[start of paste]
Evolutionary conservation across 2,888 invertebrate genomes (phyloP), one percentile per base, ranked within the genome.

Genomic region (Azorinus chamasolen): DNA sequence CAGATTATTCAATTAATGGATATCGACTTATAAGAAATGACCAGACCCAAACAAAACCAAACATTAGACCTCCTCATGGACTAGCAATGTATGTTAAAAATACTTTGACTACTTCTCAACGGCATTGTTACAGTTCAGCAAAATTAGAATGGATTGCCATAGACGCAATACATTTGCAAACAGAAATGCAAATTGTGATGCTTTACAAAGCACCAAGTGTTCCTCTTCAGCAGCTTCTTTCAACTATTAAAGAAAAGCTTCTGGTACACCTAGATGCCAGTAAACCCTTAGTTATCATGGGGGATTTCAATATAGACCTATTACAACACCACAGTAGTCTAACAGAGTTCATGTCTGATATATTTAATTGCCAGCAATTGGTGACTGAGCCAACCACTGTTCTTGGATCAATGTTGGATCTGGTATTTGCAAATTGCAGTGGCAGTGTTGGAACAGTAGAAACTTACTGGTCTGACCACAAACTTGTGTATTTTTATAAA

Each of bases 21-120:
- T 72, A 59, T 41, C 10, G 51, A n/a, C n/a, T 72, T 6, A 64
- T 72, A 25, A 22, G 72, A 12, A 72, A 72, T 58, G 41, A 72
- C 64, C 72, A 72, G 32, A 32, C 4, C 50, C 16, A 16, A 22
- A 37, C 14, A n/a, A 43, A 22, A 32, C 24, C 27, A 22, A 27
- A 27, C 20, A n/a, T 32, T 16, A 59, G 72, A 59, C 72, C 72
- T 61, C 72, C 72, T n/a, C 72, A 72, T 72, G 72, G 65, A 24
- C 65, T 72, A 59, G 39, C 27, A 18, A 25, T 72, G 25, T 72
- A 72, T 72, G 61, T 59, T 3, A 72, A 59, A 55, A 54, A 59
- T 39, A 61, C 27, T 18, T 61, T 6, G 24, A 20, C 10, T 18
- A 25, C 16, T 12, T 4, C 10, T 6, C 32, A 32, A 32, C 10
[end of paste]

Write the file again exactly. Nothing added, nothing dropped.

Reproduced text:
Evolutionary conservation across 2,888 invertebrate genomes (phyloP), one percentile per base, ranked within the genome.

Genomic region (Azorinus chamasolen): DNA sequence CAGATTATTCAATTAATGGATATCGACTTATAAGAAATGACCAGACCCAAACAAAACCAAACATTAGACCTCCTCATGGACTAGCAATGTATGTTAAAAATACTTTGACTACTTCTCAACGGCATTGTTACAGTTCAGCAAAATTAGAATGGATTGCCATAGACGCAATACATTTGCAAACAGAAATGCAAATTGTGATGCTTTACAAAGCACCAAGTGTTCCTCTTCAGCAGCTTCTTTCAACTATTAAAGAAAAGCTTCTGGTACACCTAGATGCCAGTAAACCCTTAGTTATCATGGGGGATTTCAATATAGACCTATTACAACACCACAGTAGTCTAACAGAGTTCATGTCTGATATATTTAATTGCCAGCAATTGGTGACTGAGCCAACCACTGTTCTTGGATCAATGTTGGATCTGGTATTTGCAAATTGCAGTGGCAGTGTTGGAACAGTAGAAACTTACTGGTCTGACCACAAACTTGTGTATTTTTATAAA

Each of bases 21-120:
- T 72, A 59, T 41, C 10, G 51, A n/a, C n/a, T 72, T 6, A 64
- T 72, A 25, A 22, G 72, A 12, A 72, A 72, T 58, G 41, A 72
- C 64, C 72, A 72, G 32, A 32, C 4, C 50, C 16, A 16, A 22
- A 37, C 14, A n/a, A 43, A 22, A 32, C 24, C 27, A 22, A 27
- A 27, C 20, A n/a, T 32, T 16, A 59, G 72, A 59, C 72, C 72
- T 61, C 72, C 72, T n/a, C 72, A 72, T 72, G 72, G 65, A 24
- C 65, T 72, A 59, G 39, C 27, A 18, A 25, T 72, G 25, T 72
- A 72, T 72, G 61, T 59, T 3, A 72, A 59, A 55, A 54, A 59
- T 39, A 61, C 27, T 18, T 61, T 6, G 24, A 20, C 10, T 18
- A 25, C 16, T 12, T 4, C 10, T 6, C 32, A 32, A 32, C 10